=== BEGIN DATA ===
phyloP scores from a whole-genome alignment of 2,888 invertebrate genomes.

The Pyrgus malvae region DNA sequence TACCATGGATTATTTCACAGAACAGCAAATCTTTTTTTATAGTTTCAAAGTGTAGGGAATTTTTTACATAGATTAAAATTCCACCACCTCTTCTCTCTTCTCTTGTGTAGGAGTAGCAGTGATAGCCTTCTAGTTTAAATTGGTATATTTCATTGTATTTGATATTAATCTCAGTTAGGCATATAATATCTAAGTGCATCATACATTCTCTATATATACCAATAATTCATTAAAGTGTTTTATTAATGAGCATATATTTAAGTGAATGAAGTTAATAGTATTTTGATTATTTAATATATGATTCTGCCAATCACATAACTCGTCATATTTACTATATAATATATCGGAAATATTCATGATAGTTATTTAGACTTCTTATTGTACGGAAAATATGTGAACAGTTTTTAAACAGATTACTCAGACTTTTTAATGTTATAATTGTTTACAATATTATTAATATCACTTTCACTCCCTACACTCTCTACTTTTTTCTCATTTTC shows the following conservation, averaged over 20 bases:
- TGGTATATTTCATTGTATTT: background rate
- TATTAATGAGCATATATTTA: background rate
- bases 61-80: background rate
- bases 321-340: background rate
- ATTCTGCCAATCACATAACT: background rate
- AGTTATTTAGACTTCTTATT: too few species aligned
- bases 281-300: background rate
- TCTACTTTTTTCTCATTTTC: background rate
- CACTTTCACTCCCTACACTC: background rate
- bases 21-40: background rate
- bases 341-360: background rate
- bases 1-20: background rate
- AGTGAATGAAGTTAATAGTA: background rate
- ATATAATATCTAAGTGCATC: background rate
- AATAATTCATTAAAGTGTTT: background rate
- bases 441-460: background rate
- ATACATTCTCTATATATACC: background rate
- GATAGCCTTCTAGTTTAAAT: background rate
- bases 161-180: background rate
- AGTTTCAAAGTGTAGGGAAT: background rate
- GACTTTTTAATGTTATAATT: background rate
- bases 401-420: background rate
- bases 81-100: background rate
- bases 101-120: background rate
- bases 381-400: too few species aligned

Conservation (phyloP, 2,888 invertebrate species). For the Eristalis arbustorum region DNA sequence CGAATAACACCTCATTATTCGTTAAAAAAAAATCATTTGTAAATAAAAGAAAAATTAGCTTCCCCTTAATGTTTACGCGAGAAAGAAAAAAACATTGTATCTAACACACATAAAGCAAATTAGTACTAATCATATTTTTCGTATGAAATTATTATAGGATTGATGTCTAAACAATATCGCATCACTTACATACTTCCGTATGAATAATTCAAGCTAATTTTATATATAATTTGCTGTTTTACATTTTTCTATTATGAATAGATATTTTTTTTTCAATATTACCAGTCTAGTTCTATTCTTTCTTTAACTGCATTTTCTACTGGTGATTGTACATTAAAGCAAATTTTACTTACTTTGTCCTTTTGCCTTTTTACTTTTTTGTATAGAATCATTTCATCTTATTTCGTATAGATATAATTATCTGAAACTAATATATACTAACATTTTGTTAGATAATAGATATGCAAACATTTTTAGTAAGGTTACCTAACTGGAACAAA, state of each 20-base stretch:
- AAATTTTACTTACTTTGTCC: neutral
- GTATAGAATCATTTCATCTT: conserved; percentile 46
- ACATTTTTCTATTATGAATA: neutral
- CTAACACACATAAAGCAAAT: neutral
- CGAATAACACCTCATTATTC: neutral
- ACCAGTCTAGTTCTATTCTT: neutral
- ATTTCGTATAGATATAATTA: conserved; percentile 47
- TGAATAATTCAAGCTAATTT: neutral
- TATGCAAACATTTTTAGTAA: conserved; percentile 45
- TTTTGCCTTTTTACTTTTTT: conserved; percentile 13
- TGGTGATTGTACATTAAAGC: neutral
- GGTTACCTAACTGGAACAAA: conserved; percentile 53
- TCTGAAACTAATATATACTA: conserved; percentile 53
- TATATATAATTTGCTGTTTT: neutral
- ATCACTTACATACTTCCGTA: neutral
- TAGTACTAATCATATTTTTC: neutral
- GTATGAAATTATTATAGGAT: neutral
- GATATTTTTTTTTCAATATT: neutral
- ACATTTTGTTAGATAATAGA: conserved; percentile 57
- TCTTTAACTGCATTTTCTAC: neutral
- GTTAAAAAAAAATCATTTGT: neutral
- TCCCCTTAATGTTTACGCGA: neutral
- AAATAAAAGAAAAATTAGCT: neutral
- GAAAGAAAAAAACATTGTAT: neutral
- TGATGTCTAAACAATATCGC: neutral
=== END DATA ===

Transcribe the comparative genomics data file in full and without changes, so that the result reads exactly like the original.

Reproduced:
phyloP scores from a whole-genome alignment of 2,888 invertebrate genomes.

The Pyrgus malvae region DNA sequence TACCATGGATTATTTCACAGAACAGCAAATCTTTTTTTATAGTTTCAAAGTGTAGGGAATTTTTTACATAGATTAAAATTCCACCACCTCTTCTCTCTTCTCTTGTGTAGGAGTAGCAGTGATAGCCTTCTAGTTTAAATTGGTATATTTCATTGTATTTGATATTAATCTCAGTTAGGCATATAATATCTAAGTGCATCATACATTCTCTATATATACCAATAATTCATTAAAGTGTTTTATTAATGAGCATATATTTAAGTGAATGAAGTTAATAGTATTTTGATTATTTAATATATGATTCTGCCAATCACATAACTCGTCATATTTACTATATAATATATCGGAAATATTCATGATAGTTATTTAGACTTCTTATTGTACGGAAAATATGTGAACAGTTTTTAAACAGATTACTCAGACTTTTTAATGTTATAATTGTTTACAATATTATTAATATCACTTTCACTCCCTACACTCTCTACTTTTTTCTCATTTTC shows the following conservation, averaged over 20 bases:
- TGGTATATTTCATTGTATTT: background rate
- TATTAATGAGCATATATTTA: background rate
- bases 61-80: background rate
- bases 321-340: background rate
- ATTCTGCCAATCACATAACT: background rate
- AGTTATTTAGACTTCTTATT: too few species aligned
- bases 281-300: background rate
- TCTACTTTTTTCTCATTTTC: background rate
- CACTTTCACTCCCTACACTC: background rate
- bases 21-40: background rate
- bases 341-360: background rate
- bases 1-20: background rate
- AGTGAATGAAGTTAATAGTA: background rate
- ATATAATATCTAAGTGCATC: background rate
- AATAATTCATTAAAGTGTTT: background rate
- bases 441-460: background rate
- ATACATTCTCTATATATACC: background rate
- GATAGCCTTCTAGTTTAAAT: background rate
- bases 161-180: background rate
- AGTTTCAAAGTGTAGGGAAT: background rate
- GACTTTTTAATGTTATAATT: background rate
- bases 401-420: background rate
- bases 81-100: background rate
- bases 101-120: background rate
- bases 381-400: too few species aligned

Conservation (phyloP, 2,888 invertebrate species). For the Eristalis arbustorum region DNA sequence CGAATAACACCTCATTATTCGTTAAAAAAAAATCATTTGTAAATAAAAGAAAAATTAGCTTCCCCTTAATGTTTACGCGAGAAAGAAAAAAACATTGTATCTAACACACATAAAGCAAATTAGTACTAATCATATTTTTCGTATGAAATTATTATAGGATTGATGTCTAAACAATATCGCATCACTTACATACTTCCGTATGAATAATTCAAGCTAATTTTATATATAATTTGCTGTTTTACATTTTTCTATTATGAATAGATATTTTTTTTTCAATATTACCAGTCTAGTTCTATTCTTTCTTTAACTGCATTTTCTACTGGTGATTGTACATTAAAGCAAATTTTACTTACTTTGTCCTTTTGCCTTTTTACTTTTTTGTATAGAATCATTTCATCTTATTTCGTATAGATATAATTATCTGAAACTAATATATACTAACATTTTGTTAGATAATAGATATGCAAACATTTTTAGTAAGGTTACCTAACTGGAACAAA, state of each 20-base stretch:
- AAATTTTACTTACTTTGTCC: neutral
- GTATAGAATCATTTCATCTT: conserved; percentile 46
- ACATTTTTCTATTATGAATA: neutral
- CTAACACACATAAAGCAAAT: neutral
- CGAATAACACCTCATTATTC: neutral
- ACCAGTCTAGTTCTATTCTT: neutral
- ATTTCGTATAGATATAATTA: conserved; percentile 47
- TGAATAATTCAAGCTAATTT: neutral
- TATGCAAACATTTTTAGTAA: conserved; percentile 45
- TTTTGCCTTTTTACTTTTTT: conserved; percentile 13
- TGGTGATTGTACATTAAAGC: neutral
- GGTTACCTAACTGGAACAAA: conserved; percentile 53
- TCTGAAACTAATATATACTA: conserved; percentile 53
- TATATATAATTTGCTGTTTT: neutral
- ATCACTTACATACTTCCGTA: neutral
- TAGTACTAATCATATTTTTC: neutral
- GTATGAAATTATTATAGGAT: neutral
- GATATTTTTTTTTCAATATT: neutral
- ACATTTTGTTAGATAATAGA: conserved; percentile 57
- TCTTTAACTGCATTTTCTAC: neutral
- GTTAAAAAAAAATCATTTGT: neutral
- TCCCCTTAATGTTTACGCGA: neutral
- AAATAAAAGAAAAATTAGCT: neutral
- GAAAGAAAAAAACATTGTAT: neutral
- TGATGTCTAAACAATATCGC: neutral